Roughly potted, Lachenal’s hand built vase draws upon the somber aesthetic of Japanese stoneware tea bowls (chawan), whose irregular forms and unpretentious glazes inspired the previous generation of French art potters. Lachenal’s subtle yet inventive decorative taste is reflected in the carved and glaze-filled embellishment that snakes its way around the vessel’s entire body. Marked “unique,” indicating a one of a kind studio piece.
-Description by Claire Cass
About Raoul Lachenal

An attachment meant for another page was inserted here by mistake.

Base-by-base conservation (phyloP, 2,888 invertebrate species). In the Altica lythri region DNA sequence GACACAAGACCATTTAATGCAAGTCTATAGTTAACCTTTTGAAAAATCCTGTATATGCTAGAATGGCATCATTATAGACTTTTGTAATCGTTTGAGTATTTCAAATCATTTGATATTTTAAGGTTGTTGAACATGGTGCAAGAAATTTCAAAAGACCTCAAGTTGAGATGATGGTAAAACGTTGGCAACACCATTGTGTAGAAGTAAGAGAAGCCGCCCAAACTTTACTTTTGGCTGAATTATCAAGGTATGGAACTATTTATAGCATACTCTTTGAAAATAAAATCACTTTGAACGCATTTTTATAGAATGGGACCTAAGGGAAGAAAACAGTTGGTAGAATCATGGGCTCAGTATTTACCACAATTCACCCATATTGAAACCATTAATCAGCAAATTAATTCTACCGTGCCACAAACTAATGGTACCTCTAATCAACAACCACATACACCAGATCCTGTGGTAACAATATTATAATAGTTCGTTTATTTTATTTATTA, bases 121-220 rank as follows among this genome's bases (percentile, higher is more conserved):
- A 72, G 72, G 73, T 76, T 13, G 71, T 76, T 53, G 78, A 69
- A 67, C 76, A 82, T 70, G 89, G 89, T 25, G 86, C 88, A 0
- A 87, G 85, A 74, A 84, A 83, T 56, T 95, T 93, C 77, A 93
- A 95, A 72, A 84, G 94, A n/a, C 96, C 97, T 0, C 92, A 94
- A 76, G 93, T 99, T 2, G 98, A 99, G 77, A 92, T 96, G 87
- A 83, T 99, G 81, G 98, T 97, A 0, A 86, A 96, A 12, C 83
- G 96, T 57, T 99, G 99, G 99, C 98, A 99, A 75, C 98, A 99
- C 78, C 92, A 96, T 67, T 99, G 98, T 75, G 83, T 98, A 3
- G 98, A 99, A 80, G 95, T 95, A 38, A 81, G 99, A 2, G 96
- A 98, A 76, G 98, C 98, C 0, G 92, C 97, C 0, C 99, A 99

The son of Edmond Lachenal, Raoul Lachenal worked in his father's studio until 1911, when he established a new workshop at Boulogne-sur-Seine. While some of Raoul's Art Nouveau ceramics resemble his father's organically formed and inventively glazed work, he was accomplished in his own right as a designer and artisan. After exhibiting his Art Nouveau stoneware for the first time at Paris salons in 1904, he adopted an additional decorative mode: incising geometrical designs on stoneware and filling the sections with vividly contrasting slips. Toward the end of his career, Lachenal added porcelain to his repertoire, using deep black and salmon pink as grounds for white ornamentation. [Source: Jason Jacques]